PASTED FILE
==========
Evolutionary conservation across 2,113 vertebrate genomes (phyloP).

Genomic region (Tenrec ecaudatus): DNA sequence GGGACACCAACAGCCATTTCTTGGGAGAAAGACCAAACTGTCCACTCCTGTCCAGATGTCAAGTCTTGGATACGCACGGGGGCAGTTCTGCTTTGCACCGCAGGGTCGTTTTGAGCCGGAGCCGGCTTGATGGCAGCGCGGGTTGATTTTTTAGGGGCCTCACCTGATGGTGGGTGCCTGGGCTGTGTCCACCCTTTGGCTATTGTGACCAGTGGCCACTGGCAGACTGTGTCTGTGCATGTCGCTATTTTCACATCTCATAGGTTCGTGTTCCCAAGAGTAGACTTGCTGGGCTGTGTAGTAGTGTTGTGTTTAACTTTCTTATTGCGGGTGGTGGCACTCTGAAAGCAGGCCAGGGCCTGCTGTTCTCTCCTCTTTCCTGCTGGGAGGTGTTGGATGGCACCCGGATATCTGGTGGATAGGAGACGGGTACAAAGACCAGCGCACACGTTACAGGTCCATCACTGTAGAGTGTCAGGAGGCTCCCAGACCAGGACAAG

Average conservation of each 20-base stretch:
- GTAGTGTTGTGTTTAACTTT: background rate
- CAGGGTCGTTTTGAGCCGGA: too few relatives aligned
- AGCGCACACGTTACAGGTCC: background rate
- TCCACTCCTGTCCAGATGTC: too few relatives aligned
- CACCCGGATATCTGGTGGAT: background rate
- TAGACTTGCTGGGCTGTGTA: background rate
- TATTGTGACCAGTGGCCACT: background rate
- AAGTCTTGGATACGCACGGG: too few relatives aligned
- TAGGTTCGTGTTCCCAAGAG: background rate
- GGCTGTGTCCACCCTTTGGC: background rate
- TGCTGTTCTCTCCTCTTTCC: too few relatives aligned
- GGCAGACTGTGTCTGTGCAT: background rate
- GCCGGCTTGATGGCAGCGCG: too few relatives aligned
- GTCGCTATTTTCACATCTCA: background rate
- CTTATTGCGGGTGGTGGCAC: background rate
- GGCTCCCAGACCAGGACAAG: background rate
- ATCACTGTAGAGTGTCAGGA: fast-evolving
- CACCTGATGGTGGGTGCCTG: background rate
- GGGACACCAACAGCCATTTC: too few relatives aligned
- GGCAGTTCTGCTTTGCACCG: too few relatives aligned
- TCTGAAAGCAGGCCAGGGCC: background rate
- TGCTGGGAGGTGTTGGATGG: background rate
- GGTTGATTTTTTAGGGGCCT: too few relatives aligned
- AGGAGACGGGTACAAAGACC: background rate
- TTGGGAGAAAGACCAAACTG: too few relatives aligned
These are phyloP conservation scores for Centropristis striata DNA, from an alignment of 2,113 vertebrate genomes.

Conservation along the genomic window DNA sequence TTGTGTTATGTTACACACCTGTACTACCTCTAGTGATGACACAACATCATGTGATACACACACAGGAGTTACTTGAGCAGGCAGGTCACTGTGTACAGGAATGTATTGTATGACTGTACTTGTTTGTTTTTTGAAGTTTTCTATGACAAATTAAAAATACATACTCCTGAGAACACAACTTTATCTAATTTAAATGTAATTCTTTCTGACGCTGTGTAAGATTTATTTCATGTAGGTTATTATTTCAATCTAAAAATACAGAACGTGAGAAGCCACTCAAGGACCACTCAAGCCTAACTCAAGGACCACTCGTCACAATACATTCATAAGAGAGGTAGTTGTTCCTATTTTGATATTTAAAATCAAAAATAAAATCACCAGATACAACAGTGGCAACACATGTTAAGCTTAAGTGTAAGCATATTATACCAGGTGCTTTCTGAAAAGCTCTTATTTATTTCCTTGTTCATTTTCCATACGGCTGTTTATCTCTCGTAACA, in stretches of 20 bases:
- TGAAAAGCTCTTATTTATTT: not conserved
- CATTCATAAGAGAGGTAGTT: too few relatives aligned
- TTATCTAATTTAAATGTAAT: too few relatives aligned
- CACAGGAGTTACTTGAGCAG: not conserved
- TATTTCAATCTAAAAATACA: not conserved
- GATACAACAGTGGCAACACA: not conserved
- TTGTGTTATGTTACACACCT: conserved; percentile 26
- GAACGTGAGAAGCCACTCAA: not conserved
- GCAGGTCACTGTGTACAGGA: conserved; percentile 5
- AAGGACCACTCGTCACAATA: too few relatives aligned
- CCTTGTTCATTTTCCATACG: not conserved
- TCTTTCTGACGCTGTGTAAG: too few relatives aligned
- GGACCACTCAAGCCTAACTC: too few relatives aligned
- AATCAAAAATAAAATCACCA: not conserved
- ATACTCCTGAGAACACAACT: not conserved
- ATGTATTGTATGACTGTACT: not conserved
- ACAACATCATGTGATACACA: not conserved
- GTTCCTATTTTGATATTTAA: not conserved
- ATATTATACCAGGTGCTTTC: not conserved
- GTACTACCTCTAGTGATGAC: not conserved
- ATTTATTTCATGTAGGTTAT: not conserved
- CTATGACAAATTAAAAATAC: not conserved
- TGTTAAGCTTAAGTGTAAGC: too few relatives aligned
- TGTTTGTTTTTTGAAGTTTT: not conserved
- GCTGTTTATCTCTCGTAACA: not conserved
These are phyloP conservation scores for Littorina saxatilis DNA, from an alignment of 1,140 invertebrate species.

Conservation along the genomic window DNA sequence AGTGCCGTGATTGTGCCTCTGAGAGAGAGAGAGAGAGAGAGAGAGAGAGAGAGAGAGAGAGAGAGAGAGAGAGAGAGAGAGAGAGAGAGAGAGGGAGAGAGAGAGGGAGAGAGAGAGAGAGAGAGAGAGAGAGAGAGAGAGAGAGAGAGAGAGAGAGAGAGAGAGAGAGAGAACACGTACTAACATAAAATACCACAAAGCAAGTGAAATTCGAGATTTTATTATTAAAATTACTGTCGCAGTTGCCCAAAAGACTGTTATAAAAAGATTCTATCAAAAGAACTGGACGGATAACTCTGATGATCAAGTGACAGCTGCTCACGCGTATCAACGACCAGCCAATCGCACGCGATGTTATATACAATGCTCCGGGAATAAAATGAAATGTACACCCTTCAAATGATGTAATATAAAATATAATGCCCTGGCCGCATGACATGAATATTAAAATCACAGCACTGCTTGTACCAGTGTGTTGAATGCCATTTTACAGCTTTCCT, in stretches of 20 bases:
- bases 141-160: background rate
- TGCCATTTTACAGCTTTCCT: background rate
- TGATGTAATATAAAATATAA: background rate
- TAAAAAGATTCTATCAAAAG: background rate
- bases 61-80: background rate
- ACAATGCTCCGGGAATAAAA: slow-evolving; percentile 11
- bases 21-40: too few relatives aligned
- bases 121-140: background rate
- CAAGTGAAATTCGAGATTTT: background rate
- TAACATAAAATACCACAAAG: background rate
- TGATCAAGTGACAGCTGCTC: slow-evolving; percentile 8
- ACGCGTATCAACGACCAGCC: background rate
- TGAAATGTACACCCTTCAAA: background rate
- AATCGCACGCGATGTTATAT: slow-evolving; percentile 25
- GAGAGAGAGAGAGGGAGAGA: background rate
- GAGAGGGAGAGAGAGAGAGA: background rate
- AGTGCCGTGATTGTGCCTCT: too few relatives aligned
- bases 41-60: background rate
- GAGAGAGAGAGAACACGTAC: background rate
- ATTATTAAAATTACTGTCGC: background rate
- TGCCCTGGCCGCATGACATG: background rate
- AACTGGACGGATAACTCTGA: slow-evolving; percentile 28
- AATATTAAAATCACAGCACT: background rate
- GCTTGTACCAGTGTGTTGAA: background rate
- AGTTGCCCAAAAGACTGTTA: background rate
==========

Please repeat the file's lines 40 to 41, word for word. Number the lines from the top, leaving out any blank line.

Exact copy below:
- AAGGACCACTCGTCACAATA: too few relatives aligned
- CCTTGTTCATTTTCCATACG: not conserved